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Indonesia: Bank Indonesia to ease, but not yet - TDS

Discussion in 'Fundamental Analysis' started by FXStreet_Team, Nov 16, 2015.

  1. FXStreet_Team

    FXStreet_Team Well-Known Member Trader

    Oct 7, 2015
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    FXStreet (Delhi) – Research Team at TDS, expects Bank Indonesia to hold the line on rates tomorrow (17 November), with the Reference rate unchanged at 7.5%, the FASBI rate at 5.5%, and the lending facility rate at 8%.

    Key Quotes

    “While we expect no shift in actual rates, we expect the tone of the statement to be in line with the notable shift from the previous meeting, with a reiteration of a rates-dovish bias from the central bank. However, we’d also expect to perhaps see a hint of caution due to the recent Fed tone change and shift in market expectations around the timing of the first US rate hike.”

    “There are a number of factors behind the central bank’s tone-shift; those of an external macro-financial nature, and those that concern domestic economic conditions.”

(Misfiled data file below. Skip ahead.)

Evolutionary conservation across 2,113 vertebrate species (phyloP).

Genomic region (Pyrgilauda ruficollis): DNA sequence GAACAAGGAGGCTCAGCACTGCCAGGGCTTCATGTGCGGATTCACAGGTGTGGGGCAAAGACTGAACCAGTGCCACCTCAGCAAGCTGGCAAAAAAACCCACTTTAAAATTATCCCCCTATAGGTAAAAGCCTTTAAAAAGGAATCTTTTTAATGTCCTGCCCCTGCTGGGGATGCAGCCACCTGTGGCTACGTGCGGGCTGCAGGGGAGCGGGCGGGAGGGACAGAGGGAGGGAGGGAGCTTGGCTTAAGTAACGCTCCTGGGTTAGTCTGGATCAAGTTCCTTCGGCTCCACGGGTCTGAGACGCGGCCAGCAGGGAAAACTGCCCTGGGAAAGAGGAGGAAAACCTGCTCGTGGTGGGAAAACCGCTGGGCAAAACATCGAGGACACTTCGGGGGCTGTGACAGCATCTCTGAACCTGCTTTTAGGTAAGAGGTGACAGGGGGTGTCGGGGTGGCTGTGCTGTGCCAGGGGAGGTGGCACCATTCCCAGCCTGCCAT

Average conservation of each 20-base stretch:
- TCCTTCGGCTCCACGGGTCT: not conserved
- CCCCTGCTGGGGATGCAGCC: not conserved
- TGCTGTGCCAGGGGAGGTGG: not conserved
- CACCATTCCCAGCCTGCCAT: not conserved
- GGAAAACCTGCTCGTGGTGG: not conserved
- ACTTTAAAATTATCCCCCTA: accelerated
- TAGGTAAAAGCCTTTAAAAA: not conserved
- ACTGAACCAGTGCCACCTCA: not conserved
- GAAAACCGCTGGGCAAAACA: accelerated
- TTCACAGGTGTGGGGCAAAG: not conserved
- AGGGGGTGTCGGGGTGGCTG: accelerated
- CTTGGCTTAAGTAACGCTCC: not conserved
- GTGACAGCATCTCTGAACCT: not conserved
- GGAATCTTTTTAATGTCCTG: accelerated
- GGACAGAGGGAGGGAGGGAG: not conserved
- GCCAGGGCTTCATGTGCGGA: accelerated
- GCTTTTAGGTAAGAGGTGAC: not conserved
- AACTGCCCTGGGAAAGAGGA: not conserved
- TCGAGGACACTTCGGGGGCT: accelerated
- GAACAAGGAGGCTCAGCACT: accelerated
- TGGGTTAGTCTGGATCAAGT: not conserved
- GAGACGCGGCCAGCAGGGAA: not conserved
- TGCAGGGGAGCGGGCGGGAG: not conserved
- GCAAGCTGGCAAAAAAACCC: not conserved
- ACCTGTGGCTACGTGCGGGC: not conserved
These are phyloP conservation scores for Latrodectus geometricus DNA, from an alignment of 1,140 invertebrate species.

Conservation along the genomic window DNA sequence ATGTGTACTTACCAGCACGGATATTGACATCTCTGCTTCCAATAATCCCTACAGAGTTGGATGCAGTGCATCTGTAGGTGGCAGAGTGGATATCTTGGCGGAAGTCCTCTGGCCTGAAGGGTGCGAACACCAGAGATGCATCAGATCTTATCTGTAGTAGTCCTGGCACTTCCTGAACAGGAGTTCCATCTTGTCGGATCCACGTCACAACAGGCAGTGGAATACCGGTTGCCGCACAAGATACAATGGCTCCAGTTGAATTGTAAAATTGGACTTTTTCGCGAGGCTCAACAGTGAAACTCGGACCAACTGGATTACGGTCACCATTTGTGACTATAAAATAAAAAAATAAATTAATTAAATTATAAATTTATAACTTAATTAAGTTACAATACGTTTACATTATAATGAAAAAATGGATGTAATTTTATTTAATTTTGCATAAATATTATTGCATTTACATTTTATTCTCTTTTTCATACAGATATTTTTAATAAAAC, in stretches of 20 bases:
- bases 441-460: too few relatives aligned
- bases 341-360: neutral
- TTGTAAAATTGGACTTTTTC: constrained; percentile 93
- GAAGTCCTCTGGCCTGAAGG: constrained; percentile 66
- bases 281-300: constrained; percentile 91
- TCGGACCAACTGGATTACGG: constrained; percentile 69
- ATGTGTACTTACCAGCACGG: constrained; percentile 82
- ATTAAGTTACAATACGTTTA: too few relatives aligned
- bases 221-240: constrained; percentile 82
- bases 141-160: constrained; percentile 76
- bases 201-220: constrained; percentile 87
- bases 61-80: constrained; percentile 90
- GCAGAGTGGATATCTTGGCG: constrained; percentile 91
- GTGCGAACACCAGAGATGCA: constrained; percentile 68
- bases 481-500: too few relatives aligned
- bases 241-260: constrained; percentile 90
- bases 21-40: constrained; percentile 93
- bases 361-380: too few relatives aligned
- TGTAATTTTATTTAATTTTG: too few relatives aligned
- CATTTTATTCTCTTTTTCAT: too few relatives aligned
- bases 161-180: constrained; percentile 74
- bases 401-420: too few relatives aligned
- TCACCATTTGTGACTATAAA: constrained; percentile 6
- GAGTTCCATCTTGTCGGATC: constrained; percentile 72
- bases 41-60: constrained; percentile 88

“Should IDR tolerate well the first Fed hike, implying that EM in general is tolerating it well, and BI can be confident that the current account deficit will remains stable at around the 2% level, then we see a cut in the policy rate so long as there are no unexpected surprises on the inflation front.”

    “Indeed we expect no change in the message from BI that easing is in the pipeline, and so long as macro-financial stability conditions are neutral to more positive, they will likely take advantage of the coming drop in inflation and improvement in the external accounts to provide monetary support to the domestic economy.”

    “However, we also note that we shouldn’t expect that this will kick off an extended easing cycle, the likes of which has been seen in India. External vulnerability will remain a medium term concern, and with the Fed expected to hike through 2016 (TD sees Fed funds at 1.25% and the 2yr Treasury at 1.75% by year end), easing by too great a degree would put pressure on IDR over time, in a manner inconsistent with BI’s still very real focus on macro-financial stability and IDR.”

    “We see a cut in Q1 and then the central bank on hold for the duration of the year. There may be a risk bias for more easing, but this will depend on external volatility and global portfolio trends to EM, which may turn constructive if the Fed’s hiking cycle and communication ends uncertainty that has been plaguing emerging markets and causing volatility.”
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